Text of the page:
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isoflurane and FACS analysis of peripheral blood?


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#1 euglena

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Posted 16 May 2009 - 09:10 PM

whenever i obtain peripheral blood from mice (black 6) after isoflurane anaesthesia my FACS results are terrible. most cells look dead (PI exclusion) and no granulocytes are seen.

i have to use an inhalant anaesthetic because my collaborator is taking the brain for electrophysiological recordings.
we anaesthetise the mouse in 2% isoflurane for a few seconds, and then we perform decapitation. I obtain the peripheral blood in EDTA (0.5%) pretreated blood, perform a RBC lysis (BD Pharmalyse) for 5 minutes, and wash the cells with PBS at 1200rpm for 6 minutes.

when i try the protocol on mice without isoflurane (but CO2 for example) the blood looks perfect in FACS - all the cell populations are seen.

is there anything you recommend? does anyone know how isoflurane is effecting blood?

many thanks

#2 genehunter

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Posted 18 May 2009 - 11:08 AM

I would suggest you to look for other reasons. If isoflurane is this toxic, it will not be approved for any animal use.

#3 gfischer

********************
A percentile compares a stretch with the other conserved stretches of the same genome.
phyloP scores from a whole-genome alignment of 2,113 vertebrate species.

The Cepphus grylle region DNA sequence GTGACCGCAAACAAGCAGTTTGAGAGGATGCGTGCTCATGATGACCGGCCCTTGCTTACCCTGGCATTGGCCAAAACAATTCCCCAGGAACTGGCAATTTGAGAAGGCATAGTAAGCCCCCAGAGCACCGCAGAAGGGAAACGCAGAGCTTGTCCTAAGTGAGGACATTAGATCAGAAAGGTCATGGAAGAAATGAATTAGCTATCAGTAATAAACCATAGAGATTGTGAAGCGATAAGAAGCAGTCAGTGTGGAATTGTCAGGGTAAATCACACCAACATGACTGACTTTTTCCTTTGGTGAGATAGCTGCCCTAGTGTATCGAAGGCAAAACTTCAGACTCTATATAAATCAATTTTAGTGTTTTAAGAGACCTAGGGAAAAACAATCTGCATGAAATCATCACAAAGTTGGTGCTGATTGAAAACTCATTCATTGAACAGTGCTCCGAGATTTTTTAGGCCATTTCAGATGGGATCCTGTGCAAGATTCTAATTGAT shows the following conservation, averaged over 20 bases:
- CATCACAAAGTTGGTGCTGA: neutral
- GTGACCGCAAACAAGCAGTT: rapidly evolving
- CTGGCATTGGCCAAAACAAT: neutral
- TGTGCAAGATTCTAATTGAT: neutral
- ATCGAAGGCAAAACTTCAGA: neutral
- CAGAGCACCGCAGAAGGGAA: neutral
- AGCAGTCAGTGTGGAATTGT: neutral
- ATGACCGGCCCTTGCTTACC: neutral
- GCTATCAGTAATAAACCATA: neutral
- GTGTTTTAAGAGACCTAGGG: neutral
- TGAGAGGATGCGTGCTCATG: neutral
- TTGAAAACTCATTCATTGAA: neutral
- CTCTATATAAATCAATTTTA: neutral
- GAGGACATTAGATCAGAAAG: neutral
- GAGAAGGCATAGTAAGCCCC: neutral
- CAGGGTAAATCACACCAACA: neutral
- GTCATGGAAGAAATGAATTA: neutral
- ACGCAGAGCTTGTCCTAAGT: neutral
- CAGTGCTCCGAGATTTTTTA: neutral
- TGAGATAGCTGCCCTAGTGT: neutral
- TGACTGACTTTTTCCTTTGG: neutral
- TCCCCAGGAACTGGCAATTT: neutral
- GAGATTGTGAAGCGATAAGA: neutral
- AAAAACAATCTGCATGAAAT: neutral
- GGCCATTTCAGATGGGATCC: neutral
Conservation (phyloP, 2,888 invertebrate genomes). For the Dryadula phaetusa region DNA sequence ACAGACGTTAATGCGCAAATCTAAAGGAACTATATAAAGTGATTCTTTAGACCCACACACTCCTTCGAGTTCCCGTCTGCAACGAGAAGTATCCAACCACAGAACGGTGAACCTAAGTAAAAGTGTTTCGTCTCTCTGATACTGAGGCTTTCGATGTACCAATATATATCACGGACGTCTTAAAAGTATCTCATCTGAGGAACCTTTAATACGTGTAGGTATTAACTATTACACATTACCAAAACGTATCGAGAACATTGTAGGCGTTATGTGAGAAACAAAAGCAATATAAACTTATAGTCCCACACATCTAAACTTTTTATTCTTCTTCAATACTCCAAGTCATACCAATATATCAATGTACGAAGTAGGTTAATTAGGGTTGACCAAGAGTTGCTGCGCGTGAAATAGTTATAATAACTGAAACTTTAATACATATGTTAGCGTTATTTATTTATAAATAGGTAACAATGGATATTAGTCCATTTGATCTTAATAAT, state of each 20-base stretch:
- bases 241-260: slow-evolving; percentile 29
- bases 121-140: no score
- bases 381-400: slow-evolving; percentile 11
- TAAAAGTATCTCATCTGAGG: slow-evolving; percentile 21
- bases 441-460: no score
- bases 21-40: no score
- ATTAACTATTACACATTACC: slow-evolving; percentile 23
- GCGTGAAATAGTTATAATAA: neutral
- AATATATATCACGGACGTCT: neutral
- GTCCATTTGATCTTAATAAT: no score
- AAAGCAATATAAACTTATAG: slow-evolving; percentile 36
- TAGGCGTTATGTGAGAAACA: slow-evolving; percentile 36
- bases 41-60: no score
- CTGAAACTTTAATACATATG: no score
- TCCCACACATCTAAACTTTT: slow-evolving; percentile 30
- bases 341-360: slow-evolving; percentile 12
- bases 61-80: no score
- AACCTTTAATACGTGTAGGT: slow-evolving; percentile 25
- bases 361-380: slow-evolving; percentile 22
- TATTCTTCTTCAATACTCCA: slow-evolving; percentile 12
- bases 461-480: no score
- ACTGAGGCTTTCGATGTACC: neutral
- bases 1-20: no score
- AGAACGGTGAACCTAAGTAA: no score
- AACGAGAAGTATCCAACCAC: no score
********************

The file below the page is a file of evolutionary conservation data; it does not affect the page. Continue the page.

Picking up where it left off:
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Posted 18 May 2009 - 12:00 PM

According to a quick Pubmed search, there's some evidence that halothane anesthesia can induce apoptosis of immune cells. A few papers you may want to take a look at:
Vet Res Commun. 2008 Dec;32(8):619-26
J Appl Genet. 2005;46(3):319-24
Int J Immunopharmacol. 1997 Nov-Dec;19(11-12):699-707

Another option for anesthesia could be intraperotineal avertin. There's precedent for using cells from rats sacrificed this way for EP. Check out:
Nature Protocols 2007 Vol. 2 No. 1 pp. 152-160

Good luck
Above all things, if kindness is your king,
then heaven will be yours, before you meet your end

#4 Stephan

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Posted 01 June 2009 - 02:35 AM

Is it not possible to draw a blood sample before anesthesia? Or is this the purpose of the study?
One thing I found helpful is diluting the blood sample 1:1 with PBS to increase fluidity of sample.

#5 Matt105

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Posted 11 June 2009 - 10:40 AM

We use isofluorane to anesthetize mice then do retroorbital eyebleeds to obtain blood for our flow cytometry experiments. I suppose this is different that what you are doing though.

#6 rich636

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Posted 17 June 2009 - 06:50 AM

Isolflurane is used in pediatrics for anesthesia and is much more forgiving than Halothane in my experience. They are certainly not the same drug in reference to that apoptosis article. I know this sounds silly but make sure your PBS is 1X. Last week our lab's undergrad was prepping our EDTA/PBS solution that kept yielding horrible viabilities on the sorter. Sure enough she hadn't noticed the small 10X on the container.




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